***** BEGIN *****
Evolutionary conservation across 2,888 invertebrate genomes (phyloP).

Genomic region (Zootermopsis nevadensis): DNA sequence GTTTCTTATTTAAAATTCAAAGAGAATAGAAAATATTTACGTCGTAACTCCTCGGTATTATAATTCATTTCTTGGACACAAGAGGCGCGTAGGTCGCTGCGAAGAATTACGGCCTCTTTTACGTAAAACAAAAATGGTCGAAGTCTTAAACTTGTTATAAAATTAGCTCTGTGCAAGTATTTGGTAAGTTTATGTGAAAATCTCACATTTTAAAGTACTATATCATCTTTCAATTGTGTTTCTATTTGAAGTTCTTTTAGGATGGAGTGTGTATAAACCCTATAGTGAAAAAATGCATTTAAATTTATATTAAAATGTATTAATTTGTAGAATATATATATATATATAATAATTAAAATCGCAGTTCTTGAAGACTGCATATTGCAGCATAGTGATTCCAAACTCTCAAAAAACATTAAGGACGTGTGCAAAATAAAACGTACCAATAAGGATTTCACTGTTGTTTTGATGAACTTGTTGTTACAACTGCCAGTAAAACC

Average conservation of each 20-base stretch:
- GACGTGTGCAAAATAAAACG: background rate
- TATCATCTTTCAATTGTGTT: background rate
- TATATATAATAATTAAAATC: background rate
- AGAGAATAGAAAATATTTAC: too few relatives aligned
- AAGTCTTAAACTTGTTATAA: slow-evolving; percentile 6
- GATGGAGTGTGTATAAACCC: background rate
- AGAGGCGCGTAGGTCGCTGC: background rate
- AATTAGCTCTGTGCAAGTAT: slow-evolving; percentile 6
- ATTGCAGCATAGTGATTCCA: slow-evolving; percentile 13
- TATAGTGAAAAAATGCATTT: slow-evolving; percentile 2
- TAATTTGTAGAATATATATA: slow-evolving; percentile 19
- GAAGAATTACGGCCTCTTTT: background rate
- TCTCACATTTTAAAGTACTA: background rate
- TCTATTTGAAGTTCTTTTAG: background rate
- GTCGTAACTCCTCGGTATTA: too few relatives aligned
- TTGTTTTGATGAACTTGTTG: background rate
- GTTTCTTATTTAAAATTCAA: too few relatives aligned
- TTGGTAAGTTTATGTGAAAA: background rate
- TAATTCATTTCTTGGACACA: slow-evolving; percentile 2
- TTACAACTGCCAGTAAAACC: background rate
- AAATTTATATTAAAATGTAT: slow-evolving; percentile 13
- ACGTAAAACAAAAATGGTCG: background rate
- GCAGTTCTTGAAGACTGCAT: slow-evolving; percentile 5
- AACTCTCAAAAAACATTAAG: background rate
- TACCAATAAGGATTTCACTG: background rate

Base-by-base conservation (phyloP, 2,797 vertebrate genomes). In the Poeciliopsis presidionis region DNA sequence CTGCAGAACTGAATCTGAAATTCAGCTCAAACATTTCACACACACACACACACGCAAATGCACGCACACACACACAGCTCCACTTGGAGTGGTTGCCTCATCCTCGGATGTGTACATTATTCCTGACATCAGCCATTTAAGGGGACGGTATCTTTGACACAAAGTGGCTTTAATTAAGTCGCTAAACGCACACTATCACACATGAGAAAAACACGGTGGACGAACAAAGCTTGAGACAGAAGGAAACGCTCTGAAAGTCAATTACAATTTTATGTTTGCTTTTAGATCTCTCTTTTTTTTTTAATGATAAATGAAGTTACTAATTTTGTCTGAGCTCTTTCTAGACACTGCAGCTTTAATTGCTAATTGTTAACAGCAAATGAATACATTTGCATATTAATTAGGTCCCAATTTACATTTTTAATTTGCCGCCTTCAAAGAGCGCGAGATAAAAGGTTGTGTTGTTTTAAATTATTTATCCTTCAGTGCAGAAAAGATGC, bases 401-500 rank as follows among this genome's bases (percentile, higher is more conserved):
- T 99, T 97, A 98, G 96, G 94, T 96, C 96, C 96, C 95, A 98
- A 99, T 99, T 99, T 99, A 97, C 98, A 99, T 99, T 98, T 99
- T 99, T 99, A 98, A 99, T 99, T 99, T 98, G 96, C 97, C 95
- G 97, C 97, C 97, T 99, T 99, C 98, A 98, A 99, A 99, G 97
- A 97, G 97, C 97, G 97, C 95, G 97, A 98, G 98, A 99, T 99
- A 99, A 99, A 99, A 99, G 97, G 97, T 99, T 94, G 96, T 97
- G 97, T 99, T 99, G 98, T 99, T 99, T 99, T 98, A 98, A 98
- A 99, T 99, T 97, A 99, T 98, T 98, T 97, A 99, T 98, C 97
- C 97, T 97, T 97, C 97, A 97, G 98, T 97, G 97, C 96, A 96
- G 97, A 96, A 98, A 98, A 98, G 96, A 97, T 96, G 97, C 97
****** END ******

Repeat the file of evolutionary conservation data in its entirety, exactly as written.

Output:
Evolutionary conservation across 2,888 invertebrate genomes (phyloP).

Genomic region (Zootermopsis nevadensis): DNA sequence GTTTCTTATTTAAAATTCAAAGAGAATAGAAAATATTTACGTCGTAACTCCTCGGTATTATAATTCATTTCTTGGACACAAGAGGCGCGTAGGTCGCTGCGAAGAATTACGGCCTCTTTTACGTAAAACAAAAATGGTCGAAGTCTTAAACTTGTTATAAAATTAGCTCTGTGCAAGTATTTGGTAAGTTTATGTGAAAATCTCACATTTTAAAGTACTATATCATCTTTCAATTGTGTTTCTATTTGAAGTTCTTTTAGGATGGAGTGTGTATAAACCCTATAGTGAAAAAATGCATTTAAATTTATATTAAAATGTATTAATTTGTAGAATATATATATATATATAATAATTAAAATCGCAGTTCTTGAAGACTGCATATTGCAGCATAGTGATTCCAAACTCTCAAAAAACATTAAGGACGTGTGCAAAATAAAACGTACCAATAAGGATTTCACTGTTGTTTTGATGAACTTGTTGTTACAACTGCCAGTAAAACC

Average conservation of each 20-base stretch:
- GACGTGTGCAAAATAAAACG: background rate
- TATCATCTTTCAATTGTGTT: background rate
- TATATATAATAATTAAAATC: background rate
- AGAGAATAGAAAATATTTAC: too few relatives aligned
- AAGTCTTAAACTTGTTATAA: slow-evolving; percentile 6
- GATGGAGTGTGTATAAACCC: background rate
- AGAGGCGCGTAGGTCGCTGC: background rate
- AATTAGCTCTGTGCAAGTAT: slow-evolving; percentile 6
- ATTGCAGCATAGTGATTCCA: slow-evolving; percentile 13
- TATAGTGAAAAAATGCATTT: slow-evolving; percentile 2
- TAATTTGTAGAATATATATA: slow-evolving; percentile 19
- GAAGAATTACGGCCTCTTTT: background rate
- TCTCACATTTTAAAGTACTA: background rate
- TCTATTTGAAGTTCTTTTAG: background rate
- GTCGTAACTCCTCGGTATTA: too few relatives aligned
- TTGTTTTGATGAACTTGTTG: background rate
- GTTTCTTATTTAAAATTCAA: too few relatives aligned
- TTGGTAAGTTTATGTGAAAA: background rate
- TAATTCATTTCTTGGACACA: slow-evolving; percentile 2
- TTACAACTGCCAGTAAAACC: background rate
- AAATTTATATTAAAATGTAT: slow-evolving; percentile 13
- ACGTAAAACAAAAATGGTCG: background rate
- GCAGTTCTTGAAGACTGCAT: slow-evolving; percentile 5
- AACTCTCAAAAAACATTAAG: background rate
- TACCAATAAGGATTTCACTG: background rate

Base-by-base conservation (phyloP, 2,797 vertebrate genomes). In the Poeciliopsis presidionis region DNA sequence CTGCAGAACTGAATCTGAAATTCAGCTCAAACATTTCACACACACACACACACGCAAATGCACGCACACACACACAGCTCCACTTGGAGTGGTTGCCTCATCCTCGGATGTGTACATTATTCCTGACATCAGCCATTTAAGGGGACGGTATCTTTGACACAAAGTGGCTTTAATTAAGTCGCTAAACGCACACTATCACACATGAGAAAAACACGGTGGACGAACAAAGCTTGAGACAGAAGGAAACGCTCTGAAAGTCAATTACAATTTTATGTTTGCTTTTAGATCTCTCTTTTTTTTTTAATGATAAATGAAGTTACTAATTTTGTCTGAGCTCTTTCTAGACACTGCAGCTTTAATTGCTAATTGTTAACAGCAAATGAATACATTTGCATATTAATTAGGTCCCAATTTACATTTTTAATTTGCCGCCTTCAAAGAGCGCGAGATAAAAGGTTGTGTTGTTTTAAATTATTTATCCTTCAGTGCAGAAAAGATGC, bases 401-500 rank as follows among this genome's bases (percentile, higher is more conserved):
- T 99, T 97, A 98, G 96, G 94, T 96, C 96, C 96, C 95, A 98
- A 99, T 99, T 99, T 99, A 97, C 98, A 99, T 99, T 98, T 99
- T 99, T 99, A 98, A 99, T 99, T 99, T 98, G 96, C 97, C 95
- G 97, C 97, C 97, T 99, T 99, C 98, A 98, A 99, A 99, G 97
- A 97, G 97, C 97, G 97, C 95, G 97, A 98, G 98, A 99, T 99
- A 99, A 99, A 99, A 99, G 97, G 97, T 99, T 94, G 96, T 97
- G 97, T 99, T 99, G 98, T 99, T 99, T 99, T 98, A 98, A 98
- A 99, T 99, T 97, A 99, T 98, T 98, T 97, A 99, T 98, C 97
- C 97, T 97, T 97, C 97, A 97, G 98, T 97, G 97, C 96, A 96
- G 97, A 96, A 98, A 98, A 98, G 96, A 97, T 96, G 97, C 97